Rebranding or redesigning your company’s online presence can be an exhilarating and exhausting venture. The move represents an exciting transition for your organization, but the road to establishing your bright new future can be bumpy and full of detours.
A brand refresh enables you to capitalize on new opportunities and emerging trends, but it can be easy to get distracted with new technologies that might not be ready for mass consumption. Instead of taking a chance on an emoji domain name, for example, concentrate on finding a keyword-driven moniker that is sure to resonate with your site’s visitors, readers, and customers.
Whether you’re embarking on your rebrand because of a complicated merger with another organization or it’s simply time for a fresh look, we’ve compiled a list of five recommendations and best practices for recasting your online existence. Our steps will direct you through the entire process, from identifying and registering a strong domain name to carrying your SEO clout to your new web property.
1. Re-examine your brand’s online presence
Reinvigorating your brand is more than just a new logo. The process should kick off with a comprehensive examination of your identity and the visual elements used to communicate with your audience. Whether you’re just wanting to change your color palette or the name of the company, take a step back and look at your entire online strategy.
For example, a new company name should be available as more than just a domain name - you’ll need to account for the various social media channels and profiles that will need to be configured. Think up some short, clever words that speak to the qualities for which you want to be known. Choose an option that resonates the most and is available on the largest platforms.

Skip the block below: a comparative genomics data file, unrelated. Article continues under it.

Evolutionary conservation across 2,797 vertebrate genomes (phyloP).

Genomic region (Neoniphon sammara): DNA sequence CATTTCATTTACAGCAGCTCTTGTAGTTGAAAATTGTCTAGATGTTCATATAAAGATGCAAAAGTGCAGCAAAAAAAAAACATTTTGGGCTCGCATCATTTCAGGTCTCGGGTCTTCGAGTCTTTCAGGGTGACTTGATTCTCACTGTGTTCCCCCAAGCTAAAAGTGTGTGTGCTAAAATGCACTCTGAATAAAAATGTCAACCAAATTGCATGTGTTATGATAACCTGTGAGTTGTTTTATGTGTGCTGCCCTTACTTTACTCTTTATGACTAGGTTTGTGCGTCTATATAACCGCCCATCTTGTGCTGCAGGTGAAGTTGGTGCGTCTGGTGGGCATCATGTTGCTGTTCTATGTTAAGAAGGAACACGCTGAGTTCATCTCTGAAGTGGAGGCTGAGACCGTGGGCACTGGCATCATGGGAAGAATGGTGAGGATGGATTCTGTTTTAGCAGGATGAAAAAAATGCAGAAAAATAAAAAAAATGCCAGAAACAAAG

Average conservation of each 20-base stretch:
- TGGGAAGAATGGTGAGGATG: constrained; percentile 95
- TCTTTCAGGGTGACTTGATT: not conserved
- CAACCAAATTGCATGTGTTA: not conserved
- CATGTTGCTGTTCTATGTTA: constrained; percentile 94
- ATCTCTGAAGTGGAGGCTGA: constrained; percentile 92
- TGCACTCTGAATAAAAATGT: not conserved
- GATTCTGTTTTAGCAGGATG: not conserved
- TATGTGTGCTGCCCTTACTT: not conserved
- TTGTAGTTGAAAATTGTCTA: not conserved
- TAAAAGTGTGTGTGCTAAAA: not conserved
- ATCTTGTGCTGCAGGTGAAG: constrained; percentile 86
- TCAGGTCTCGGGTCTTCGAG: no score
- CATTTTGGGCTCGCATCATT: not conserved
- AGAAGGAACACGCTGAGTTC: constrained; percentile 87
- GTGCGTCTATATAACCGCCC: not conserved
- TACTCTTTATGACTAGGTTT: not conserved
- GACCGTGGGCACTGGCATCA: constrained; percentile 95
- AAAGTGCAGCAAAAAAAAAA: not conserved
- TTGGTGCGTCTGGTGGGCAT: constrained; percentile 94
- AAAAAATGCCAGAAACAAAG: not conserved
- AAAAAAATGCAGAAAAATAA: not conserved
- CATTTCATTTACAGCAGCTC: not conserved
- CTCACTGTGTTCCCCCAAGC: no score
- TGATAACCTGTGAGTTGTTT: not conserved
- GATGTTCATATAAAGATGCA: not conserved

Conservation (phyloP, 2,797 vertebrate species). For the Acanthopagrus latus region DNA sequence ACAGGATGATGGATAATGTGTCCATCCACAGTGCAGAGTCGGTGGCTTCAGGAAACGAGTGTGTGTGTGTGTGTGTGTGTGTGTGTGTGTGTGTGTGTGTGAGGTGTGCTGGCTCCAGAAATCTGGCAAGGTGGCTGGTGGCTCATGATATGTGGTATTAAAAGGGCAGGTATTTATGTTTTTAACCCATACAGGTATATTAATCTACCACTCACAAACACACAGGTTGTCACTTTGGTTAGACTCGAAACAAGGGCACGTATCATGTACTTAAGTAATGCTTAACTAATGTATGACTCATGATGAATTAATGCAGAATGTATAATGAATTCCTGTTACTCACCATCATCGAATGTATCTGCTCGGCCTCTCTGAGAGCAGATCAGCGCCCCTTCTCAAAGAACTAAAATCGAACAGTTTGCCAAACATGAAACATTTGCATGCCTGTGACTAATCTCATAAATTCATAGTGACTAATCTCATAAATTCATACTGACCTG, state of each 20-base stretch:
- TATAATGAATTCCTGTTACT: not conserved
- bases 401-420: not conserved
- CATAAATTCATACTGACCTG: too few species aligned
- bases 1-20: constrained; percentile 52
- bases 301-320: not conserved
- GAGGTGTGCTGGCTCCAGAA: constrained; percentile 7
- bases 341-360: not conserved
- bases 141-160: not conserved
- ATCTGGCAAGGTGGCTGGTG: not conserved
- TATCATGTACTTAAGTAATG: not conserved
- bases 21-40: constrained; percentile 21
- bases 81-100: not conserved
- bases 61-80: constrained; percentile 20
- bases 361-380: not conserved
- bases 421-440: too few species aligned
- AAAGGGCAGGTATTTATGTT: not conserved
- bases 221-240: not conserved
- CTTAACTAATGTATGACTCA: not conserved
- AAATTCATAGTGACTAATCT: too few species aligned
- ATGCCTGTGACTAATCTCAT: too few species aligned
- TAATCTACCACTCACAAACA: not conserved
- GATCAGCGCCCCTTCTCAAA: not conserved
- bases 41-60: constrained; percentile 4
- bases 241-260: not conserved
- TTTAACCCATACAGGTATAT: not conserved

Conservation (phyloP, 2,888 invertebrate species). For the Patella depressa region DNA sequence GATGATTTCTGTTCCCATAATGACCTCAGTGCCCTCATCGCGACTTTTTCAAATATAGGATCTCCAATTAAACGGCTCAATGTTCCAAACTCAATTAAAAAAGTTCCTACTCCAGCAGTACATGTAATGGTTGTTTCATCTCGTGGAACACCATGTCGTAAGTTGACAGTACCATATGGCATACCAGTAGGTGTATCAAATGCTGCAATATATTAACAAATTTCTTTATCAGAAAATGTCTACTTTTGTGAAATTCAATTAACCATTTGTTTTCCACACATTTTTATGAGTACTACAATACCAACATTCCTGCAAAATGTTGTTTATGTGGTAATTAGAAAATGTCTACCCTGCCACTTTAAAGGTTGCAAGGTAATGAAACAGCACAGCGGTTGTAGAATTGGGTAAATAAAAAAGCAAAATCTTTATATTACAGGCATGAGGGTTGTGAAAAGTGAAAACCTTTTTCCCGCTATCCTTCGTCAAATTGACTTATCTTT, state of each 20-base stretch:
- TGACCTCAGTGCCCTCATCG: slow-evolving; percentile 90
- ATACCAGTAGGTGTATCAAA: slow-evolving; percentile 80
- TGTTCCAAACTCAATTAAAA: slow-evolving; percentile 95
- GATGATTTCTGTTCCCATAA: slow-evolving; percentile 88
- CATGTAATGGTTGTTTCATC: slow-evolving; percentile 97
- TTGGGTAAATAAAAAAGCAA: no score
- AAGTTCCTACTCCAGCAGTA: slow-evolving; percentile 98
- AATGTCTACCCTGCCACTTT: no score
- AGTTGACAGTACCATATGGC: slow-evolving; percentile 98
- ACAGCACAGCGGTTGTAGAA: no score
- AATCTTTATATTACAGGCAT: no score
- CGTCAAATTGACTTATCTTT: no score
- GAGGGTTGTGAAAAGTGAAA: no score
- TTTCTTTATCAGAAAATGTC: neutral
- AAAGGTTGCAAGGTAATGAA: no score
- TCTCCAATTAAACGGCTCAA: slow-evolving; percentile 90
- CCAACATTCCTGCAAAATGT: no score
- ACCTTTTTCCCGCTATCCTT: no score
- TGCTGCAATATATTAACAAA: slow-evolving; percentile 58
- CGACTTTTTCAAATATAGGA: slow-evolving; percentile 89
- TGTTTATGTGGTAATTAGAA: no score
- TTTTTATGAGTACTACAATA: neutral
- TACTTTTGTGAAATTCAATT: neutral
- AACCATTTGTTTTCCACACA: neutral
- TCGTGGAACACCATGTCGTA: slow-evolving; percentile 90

For your rebranding to have the best chance at success, you’ll need more than just a new name and logo. Look at analytics to see which parts of your website are the most successful and which could use some help. You might need to consider restructuring your navigation menus or switching to a more readable font, for example.
Beyond your site design, look at your overall web performance; because rebranding doesn’t (or at least shouldn’t) happen often, this is a fantastic opportunity to get everything just right. Review the performance and usability of the systems powering your website: Are you happy with your content management system? Is your hosting provider giving you the high-speed page loads, impenetrable security, and helpful, personal support you need?
Hosting a website yourself can be a daunting but fun challenge, but most experts won't recommend it. Even at a shared hosting level, some hosts offer scalable environments and up-to-date features to keep your brand’s website performing at its peak.
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2. Learn what makes a good domain name
You’ll have to live with your new domain name and branding for a long time, so why not make it count? Many web hosting basics guides agree on several domain strategies for choosing a timeless address for your website. Overall, a domain name should:
- Match your brand name
- Be pronounceable and easy to spell
- Be a reasonable length
- Not use hyphens
- Use a relevant extension
- Avoid trademark infringements
- Include keywords when possible
- Apply to your long-term vision